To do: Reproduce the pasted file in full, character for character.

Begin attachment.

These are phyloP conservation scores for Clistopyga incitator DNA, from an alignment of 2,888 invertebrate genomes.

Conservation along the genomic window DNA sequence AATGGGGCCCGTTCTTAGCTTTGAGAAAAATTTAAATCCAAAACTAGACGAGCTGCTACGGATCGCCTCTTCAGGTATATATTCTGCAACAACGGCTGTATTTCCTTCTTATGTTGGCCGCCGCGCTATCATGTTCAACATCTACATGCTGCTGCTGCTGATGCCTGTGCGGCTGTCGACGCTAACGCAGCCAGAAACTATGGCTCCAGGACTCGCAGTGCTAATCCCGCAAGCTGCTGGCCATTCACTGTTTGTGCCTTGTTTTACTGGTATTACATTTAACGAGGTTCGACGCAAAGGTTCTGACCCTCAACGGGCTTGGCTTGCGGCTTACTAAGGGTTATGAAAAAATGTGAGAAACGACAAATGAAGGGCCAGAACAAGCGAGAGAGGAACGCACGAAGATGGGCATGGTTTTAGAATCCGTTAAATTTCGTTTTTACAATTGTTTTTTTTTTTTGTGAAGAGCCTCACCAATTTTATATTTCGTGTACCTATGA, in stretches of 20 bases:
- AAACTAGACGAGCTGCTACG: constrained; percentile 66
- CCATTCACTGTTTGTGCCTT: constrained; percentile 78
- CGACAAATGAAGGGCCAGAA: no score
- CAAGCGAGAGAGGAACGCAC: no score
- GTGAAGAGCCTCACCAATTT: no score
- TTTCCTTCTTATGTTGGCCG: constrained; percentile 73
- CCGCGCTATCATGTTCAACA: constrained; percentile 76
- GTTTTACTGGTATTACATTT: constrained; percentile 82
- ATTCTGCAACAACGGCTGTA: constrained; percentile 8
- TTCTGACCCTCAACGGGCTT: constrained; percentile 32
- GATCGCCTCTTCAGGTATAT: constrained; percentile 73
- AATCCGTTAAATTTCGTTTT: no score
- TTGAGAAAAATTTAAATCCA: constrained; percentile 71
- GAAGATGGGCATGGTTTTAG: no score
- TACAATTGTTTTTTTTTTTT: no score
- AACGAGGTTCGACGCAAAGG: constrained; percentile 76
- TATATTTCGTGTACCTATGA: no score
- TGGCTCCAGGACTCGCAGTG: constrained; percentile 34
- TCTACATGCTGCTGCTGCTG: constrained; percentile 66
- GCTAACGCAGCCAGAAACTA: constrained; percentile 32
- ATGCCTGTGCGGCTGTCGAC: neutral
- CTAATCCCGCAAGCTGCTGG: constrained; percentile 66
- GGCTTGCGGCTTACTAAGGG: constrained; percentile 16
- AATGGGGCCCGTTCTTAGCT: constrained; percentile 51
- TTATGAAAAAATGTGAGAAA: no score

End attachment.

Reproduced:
These are phyloP conservation scores for Clistopyga incitator DNA, from an alignment of 2,888 invertebrate genomes.

Conservation along the genomic window DNA sequence AATGGGGCCCGTTCTTAGCTTTGAGAAAAATTTAAATCCAAAACTAGACGAGCTGCTACGGATCGCCTCTTCAGGTATATATTCTGCAACAACGGCTGTATTTCCTTCTTATGTTGGCCGCCGCGCTATCATGTTCAACATCTACATGCTGCTGCTGCTGATGCCTGTGCGGCTGTCGACGCTAACGCAGCCAGAAACTATGGCTCCAGGACTCGCAGTGCTAATCCCGCAAGCTGCTGGCCATTCACTGTTTGTGCCTTGTTTTACTGGTATTACATTTAACGAGGTTCGACGCAAAGGTTCTGACCCTCAACGGGCTTGGCTTGCGGCTTACTAAGGGTTATGAAAAAATGTGAGAAACGACAAATGAAGGGCCAGAACAAGCGAGAGAGGAACGCACGAAGATGGGCATGGTTTTAGAATCCGTTAAATTTCGTTTTTACAATTGTTTTTTTTTTTTGTGAAGAGCCTCACCAATTTTATATTTCGTGTACCTATGA, in stretches of 20 bases:
- AAACTAGACGAGCTGCTACG: constrained; percentile 66
- CCATTCACTGTTTGTGCCTT: constrained; percentile 78
- CGACAAATGAAGGGCCAGAA: no score
- CAAGCGAGAGAGGAACGCAC: no score
- GTGAAGAGCCTCACCAATTT: no score
- TTTCCTTCTTATGTTGGCCG: constrained; percentile 73
- CCGCGCTATCATGTTCAACA: constrained; percentile 76
- GTTTTACTGGTATTACATTT: constrained; percentile 82
- ATTCTGCAACAACGGCTGTA: constrained; percentile 8
- TTCTGACCCTCAACGGGCTT: constrained; percentile 32
- GATCGCCTCTTCAGGTATAT: constrained; percentile 73
- AATCCGTTAAATTTCGTTTT: no score
- TTGAGAAAAATTTAAATCCA: constrained; percentile 71
- GAAGATGGGCATGGTTTTAG: no score
- TACAATTGTTTTTTTTTTTT: no score
- AACGAGGTTCGACGCAAAGG: constrained; percentile 76
- TATATTTCGTGTACCTATGA: no score
- TGGCTCCAGGACTCGCAGTG: constrained; percentile 34
- TCTACATGCTGCTGCTGCTG: constrained; percentile 66
- GCTAACGCAGCCAGAAACTA: constrained; percentile 32
- ATGCCTGTGCGGCTGTCGAC: neutral
- CTAATCCCGCAAGCTGCTGG: constrained; percentile 66
- GGCTTGCGGCTTACTAAGGG: constrained; percentile 16
- AATGGGGCCCGTTCTTAGCT: constrained; percentile 51
- TTATGAAAAAATGTGAGAAA: no score